(D.C. Civil No. 71-265) APPEAL FROM THE ORDER OF THE UNITED STATES DISTRICT COURT FOR THE WESTERN DISTRICT OF PENNSYLVANIA
Before: HASTIE and ALDISERT, Circuit Judges, and DITTER, District Judge.
DITTER, Jr., District Judge
This action was brought under provisions of the Labor-Management Relations Act by an employer for damages growing out of an alleged illegal work stoppage. It comes before the Court on an appeal from the denial of post trial motions.
Plaintiff, Peggs Run Coal Company, Inc., is engaged in mining and processing coal in Beaver County, Pennsylvania. Employees of plaintiff are members of the United Mine Workers of America and its Local Union No. 1486. District 5, the defendant, encompasses Beaver County, and is an administrative division of the UMW. The collective bargaining agreement in effect at the time of the alleged work stoppage was the National Bituminous Coal Wage Agreement of 1968, negotiated by the parent union and the nation's coal operators. One of the provisions of this contract required the operator to provide a bathhouse without charge to the employees, or if it was not provided, to make other satisfactory arrangements for them.
Plaintiff's miners, members of defendant, staged a work stoppage from December 1, 1970, to December 9, 1970, because the plaintiff did not make a bathhouse available to them. Suit was brought under Section 301 of the Labor Management Relations Act of 1947, 29 U.S.C.A. § 185. The jury found the work stoppage was in violation of the collective bargaining agreement and awarded plaintiff $11,873.79 in damages.
I. DOES A COLLECTIVE BARGAINING AGREEMENT WHICH CONTAINS A MANDATORY ARBITRATION CLAUSE PROHIBIT STRIKES?
District 5 first objects to this portion of the charge:
Now, as a matter of law, I instruct you that a strike to settle a dispute which a contract or collective bargaining agreement... provides shall be settled [finally] and bindingly by the grievance procedure which ends in compulsory arbitration, violates the contract. In other words, when there is a contract that provides for binding arbitration, a strike or work stoppage to try to enforce such a contract is a violation of the contract, and I so charge you as a matter of law.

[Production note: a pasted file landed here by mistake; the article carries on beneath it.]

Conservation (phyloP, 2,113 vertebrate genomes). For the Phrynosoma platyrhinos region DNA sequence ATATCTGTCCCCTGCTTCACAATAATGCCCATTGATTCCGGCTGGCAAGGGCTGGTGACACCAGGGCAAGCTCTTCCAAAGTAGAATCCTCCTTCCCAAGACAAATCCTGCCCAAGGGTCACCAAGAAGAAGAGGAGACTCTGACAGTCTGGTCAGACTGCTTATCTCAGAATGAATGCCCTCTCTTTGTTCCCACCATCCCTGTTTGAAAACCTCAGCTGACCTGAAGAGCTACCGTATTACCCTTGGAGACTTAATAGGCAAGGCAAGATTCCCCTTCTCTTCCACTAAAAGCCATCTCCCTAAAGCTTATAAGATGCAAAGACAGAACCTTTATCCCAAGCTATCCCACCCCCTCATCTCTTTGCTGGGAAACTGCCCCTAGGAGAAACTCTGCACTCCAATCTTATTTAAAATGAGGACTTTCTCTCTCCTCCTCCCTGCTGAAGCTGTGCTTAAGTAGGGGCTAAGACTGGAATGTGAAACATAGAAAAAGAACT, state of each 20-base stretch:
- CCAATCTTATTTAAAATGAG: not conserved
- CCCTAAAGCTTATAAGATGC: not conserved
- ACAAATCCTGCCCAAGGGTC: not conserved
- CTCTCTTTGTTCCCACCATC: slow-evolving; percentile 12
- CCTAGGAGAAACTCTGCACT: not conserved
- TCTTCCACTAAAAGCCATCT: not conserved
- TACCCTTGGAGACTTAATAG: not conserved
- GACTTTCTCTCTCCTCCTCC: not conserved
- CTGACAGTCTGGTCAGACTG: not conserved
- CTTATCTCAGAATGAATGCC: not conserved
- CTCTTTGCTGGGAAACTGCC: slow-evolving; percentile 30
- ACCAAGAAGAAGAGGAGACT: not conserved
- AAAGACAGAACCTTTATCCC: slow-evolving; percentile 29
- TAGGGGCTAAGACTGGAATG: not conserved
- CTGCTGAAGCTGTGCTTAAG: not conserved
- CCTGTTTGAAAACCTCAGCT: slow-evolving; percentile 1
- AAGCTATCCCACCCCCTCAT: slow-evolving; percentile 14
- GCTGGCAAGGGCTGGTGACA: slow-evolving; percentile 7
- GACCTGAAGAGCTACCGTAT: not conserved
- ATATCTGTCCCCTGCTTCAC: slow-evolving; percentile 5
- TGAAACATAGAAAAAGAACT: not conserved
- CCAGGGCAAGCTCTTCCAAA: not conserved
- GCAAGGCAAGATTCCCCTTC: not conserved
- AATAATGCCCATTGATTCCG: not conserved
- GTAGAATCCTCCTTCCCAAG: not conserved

Further, as a matter of law, I instruct you that the dispute involved in this case concerning the erection of a bathhouse was such a dispute. In other words, if you find that there was a strike, a work interruption from December 1 through December 9, 1970, over the erection of a bathhouse any such strike or work stoppage was a violation of the contract.
It is appellant's position that because the contract does not expressly contain a no-strike clause, the work stoppage was not illegal, even though there was a mandatory arbitration clause in the agreement.
It would seem that this question was answered by the Supreme Court in Local 174, Teamsters Union v. Lucas Flour Co., 369 U.S. 95, 82 S. Ct. 571 (1962), when it held that a binding arbitration clause in a collective bargaining agreement gives rise to an implied no-strike clause. However, District 5 attempts to distinguish Lucas by arguing that in the agreement in the instant case (1) there is an express abrogation of no-strike clauses in previous agreements, and (2) the word "exclusively," in relation to arbitration, was removed from a prior agreement. These arguments are not convincing.
In Old Ben Coal Corp. v. Local Union 1487 of United Mine Workers, 457 F.2d 162 (7th Cir. 1972), a case involving this same collective bargaining agreement, the court held that where the provisions for arbitration of non-national disputes were mandatory... that was pro tanto an obligation not to strike. Id. at 164. The Sixth Circuit also interpreted this same agreement to imply a no-strike clause in Blue Diamond Coal Co. v. United Mine Workers, 436 F.2d 551 (6th Cir. 1970).*fn1 A no-strike clause has similarly been implied by the courts in other circuits: W. ...